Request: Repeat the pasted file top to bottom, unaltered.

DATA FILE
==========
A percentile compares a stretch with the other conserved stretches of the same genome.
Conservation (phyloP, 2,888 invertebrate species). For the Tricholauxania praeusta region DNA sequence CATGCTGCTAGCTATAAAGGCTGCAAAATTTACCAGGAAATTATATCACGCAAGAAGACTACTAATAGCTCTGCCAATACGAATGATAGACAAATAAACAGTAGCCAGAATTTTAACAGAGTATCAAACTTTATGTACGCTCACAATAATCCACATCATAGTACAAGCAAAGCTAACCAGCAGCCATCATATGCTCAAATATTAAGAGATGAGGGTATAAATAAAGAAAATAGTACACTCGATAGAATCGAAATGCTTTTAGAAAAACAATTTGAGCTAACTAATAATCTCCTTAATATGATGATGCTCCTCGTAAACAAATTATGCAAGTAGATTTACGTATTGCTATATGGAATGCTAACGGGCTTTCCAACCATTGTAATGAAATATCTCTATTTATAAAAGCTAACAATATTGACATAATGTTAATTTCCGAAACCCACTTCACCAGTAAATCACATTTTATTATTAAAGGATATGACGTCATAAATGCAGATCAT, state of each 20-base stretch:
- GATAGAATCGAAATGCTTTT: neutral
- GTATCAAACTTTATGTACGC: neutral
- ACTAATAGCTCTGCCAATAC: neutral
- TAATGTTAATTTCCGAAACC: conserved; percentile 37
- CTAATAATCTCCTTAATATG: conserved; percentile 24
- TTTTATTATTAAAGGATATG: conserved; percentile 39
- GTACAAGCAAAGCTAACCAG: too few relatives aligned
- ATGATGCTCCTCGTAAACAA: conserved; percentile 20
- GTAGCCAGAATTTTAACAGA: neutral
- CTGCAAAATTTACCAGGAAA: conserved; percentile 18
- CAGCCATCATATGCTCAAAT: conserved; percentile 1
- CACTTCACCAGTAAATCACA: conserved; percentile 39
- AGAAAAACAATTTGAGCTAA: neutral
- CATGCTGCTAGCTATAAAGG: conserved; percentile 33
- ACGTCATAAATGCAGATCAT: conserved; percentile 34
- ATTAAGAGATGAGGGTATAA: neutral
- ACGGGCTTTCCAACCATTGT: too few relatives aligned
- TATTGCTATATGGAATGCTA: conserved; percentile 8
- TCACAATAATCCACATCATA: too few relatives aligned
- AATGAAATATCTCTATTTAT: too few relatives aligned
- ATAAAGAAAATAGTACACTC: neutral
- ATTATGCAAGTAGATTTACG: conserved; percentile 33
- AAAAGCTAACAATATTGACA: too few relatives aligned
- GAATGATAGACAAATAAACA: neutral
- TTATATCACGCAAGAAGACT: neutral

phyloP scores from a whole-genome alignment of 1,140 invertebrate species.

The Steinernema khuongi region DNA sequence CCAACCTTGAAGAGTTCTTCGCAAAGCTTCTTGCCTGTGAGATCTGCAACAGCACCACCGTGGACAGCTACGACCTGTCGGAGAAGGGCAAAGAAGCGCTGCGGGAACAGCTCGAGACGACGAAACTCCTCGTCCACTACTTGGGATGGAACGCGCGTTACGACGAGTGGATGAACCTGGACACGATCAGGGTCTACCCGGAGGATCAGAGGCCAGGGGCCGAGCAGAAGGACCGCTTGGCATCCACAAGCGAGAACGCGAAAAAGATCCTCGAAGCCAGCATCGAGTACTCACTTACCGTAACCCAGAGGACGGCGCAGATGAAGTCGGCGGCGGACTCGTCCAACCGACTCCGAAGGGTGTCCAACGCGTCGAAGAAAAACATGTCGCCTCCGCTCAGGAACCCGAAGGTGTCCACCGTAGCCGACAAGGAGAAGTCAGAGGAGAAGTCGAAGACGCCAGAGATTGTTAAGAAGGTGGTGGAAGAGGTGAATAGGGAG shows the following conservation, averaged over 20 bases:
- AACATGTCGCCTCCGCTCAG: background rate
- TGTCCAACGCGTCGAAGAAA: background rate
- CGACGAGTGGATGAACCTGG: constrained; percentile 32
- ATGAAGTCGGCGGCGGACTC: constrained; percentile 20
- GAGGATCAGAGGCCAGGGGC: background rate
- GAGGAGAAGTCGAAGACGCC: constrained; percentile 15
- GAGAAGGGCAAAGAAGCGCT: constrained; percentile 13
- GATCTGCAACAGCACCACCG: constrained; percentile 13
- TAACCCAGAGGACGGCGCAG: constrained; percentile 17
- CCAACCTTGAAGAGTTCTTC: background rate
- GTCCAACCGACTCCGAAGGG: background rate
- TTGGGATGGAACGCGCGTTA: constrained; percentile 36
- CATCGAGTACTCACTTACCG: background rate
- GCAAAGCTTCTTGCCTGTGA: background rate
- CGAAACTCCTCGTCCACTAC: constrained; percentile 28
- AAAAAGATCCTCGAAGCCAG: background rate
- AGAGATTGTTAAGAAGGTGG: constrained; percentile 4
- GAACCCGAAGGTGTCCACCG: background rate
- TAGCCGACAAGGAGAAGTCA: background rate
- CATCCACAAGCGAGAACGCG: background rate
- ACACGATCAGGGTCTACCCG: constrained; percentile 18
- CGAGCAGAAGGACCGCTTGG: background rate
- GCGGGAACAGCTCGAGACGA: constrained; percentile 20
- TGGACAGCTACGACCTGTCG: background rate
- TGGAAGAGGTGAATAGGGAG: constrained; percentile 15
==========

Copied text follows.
A percentile compares a stretch with the other conserved stretches of the same genome.
Conservation (phyloP, 2,888 invertebrate species). For the Tricholauxania praeusta region DNA sequence CATGCTGCTAGCTATAAAGGCTGCAAAATTTACCAGGAAATTATATCACGCAAGAAGACTACTAATAGCTCTGCCAATACGAATGATAGACAAATAAACAGTAGCCAGAATTTTAACAGAGTATCAAACTTTATGTACGCTCACAATAATCCACATCATAGTACAAGCAAAGCTAACCAGCAGCCATCATATGCTCAAATATTAAGAGATGAGGGTATAAATAAAGAAAATAGTACACTCGATAGAATCGAAATGCTTTTAGAAAAACAATTTGAGCTAACTAATAATCTCCTTAATATGATGATGCTCCTCGTAAACAAATTATGCAAGTAGATTTACGTATTGCTATATGGAATGCTAACGGGCTTTCCAACCATTGTAATGAAATATCTCTATTTATAAAAGCTAACAATATTGACATAATGTTAATTTCCGAAACCCACTTCACCAGTAAATCACATTTTATTATTAAAGGATATGACGTCATAAATGCAGATCAT, state of each 20-base stretch:
- GATAGAATCGAAATGCTTTT: neutral
- GTATCAAACTTTATGTACGC: neutral
- ACTAATAGCTCTGCCAATAC: neutral
- TAATGTTAATTTCCGAAACC: conserved; percentile 37
- CTAATAATCTCCTTAATATG: conserved; percentile 24
- TTTTATTATTAAAGGATATG: conserved; percentile 39
- GTACAAGCAAAGCTAACCAG: too few relatives aligned
- ATGATGCTCCTCGTAAACAA: conserved; percentile 20
- GTAGCCAGAATTTTAACAGA: neutral
- CTGCAAAATTTACCAGGAAA: conserved; percentile 18
- CAGCCATCATATGCTCAAAT: conserved; percentile 1
- CACTTCACCAGTAAATCACA: conserved; percentile 39
- AGAAAAACAATTTGAGCTAA: neutral
- CATGCTGCTAGCTATAAAGG: conserved; percentile 33
- ACGTCATAAATGCAGATCAT: conserved; percentile 34
- ATTAAGAGATGAGGGTATAA: neutral
- ACGGGCTTTCCAACCATTGT: too few relatives aligned
- TATTGCTATATGGAATGCTA: conserved; percentile 8
- TCACAATAATCCACATCATA: too few relatives aligned
- AATGAAATATCTCTATTTAT: too few relatives aligned
- ATAAAGAAAATAGTACACTC: neutral
- ATTATGCAAGTAGATTTACG: conserved; percentile 33
- AAAAGCTAACAATATTGACA: too few relatives aligned
- GAATGATAGACAAATAAACA: neutral
- TTATATCACGCAAGAAGACT: neutral

phyloP scores from a whole-genome alignment of 1,140 invertebrate species.

The Steinernema khuongi region DNA sequence CCAACCTTGAAGAGTTCTTCGCAAAGCTTCTTGCCTGTGAGATCTGCAACAGCACCACCGTGGACAGCTACGACCTGTCGGAGAAGGGCAAAGAAGCGCTGCGGGAACAGCTCGAGACGACGAAACTCCTCGTCCACTACTTGGGATGGAACGCGCGTTACGACGAGTGGATGAACCTGGACACGATCAGGGTCTACCCGGAGGATCAGAGGCCAGGGGCCGAGCAGAAGGACCGCTTGGCATCCACAAGCGAGAACGCGAAAAAGATCCTCGAAGCCAGCATCGAGTACTCACTTACCGTAACCCAGAGGACGGCGCAGATGAAGTCGGCGGCGGACTCGTCCAACCGACTCCGAAGGGTGTCCAACGCGTCGAAGAAAAACATGTCGCCTCCGCTCAGGAACCCGAAGGTGTCCACCGTAGCCGACAAGGAGAAGTCAGAGGAGAAGTCGAAGACGCCAGAGATTGTTAAGAAGGTGGTGGAAGAGGTGAATAGGGAG shows the following conservation, averaged over 20 bases:
- AACATGTCGCCTCCGCTCAG: background rate
- TGTCCAACGCGTCGAAGAAA: background rate
- CGACGAGTGGATGAACCTGG: constrained; percentile 32
- ATGAAGTCGGCGGCGGACTC: constrained; percentile 20
- GAGGATCAGAGGCCAGGGGC: background rate
- GAGGAGAAGTCGAAGACGCC: constrained; percentile 15
- GAGAAGGGCAAAGAAGCGCT: constrained; percentile 13
- GATCTGCAACAGCACCACCG: constrained; percentile 13
- TAACCCAGAGGACGGCGCAG: constrained; percentile 17
- CCAACCTTGAAGAGTTCTTC: background rate
- GTCCAACCGACTCCGAAGGG: background rate
- TTGGGATGGAACGCGCGTTA: constrained; percentile 36
- CATCGAGTACTCACTTACCG: background rate
- GCAAAGCTTCTTGCCTGTGA: background rate
- CGAAACTCCTCGTCCACTAC: constrained; percentile 28
- AAAAAGATCCTCGAAGCCAG: background rate
- AGAGATTGTTAAGAAGGTGG: constrained; percentile 4
- GAACCCGAAGGTGTCCACCG: background rate
- TAGCCGACAAGGAGAAGTCA: background rate
- CATCCACAAGCGAGAACGCG: background rate
- ACACGATCAGGGTCTACCCG: constrained; percentile 18
- CGAGCAGAAGGACCGCTTGG: background rate
- GCGGGAACAGCTCGAGACGA: constrained; percentile 20
- TGGACAGCTACGACCTGTCG: background rate
- TGGAAGAGGTGAATAGGGAG: constrained; percentile 15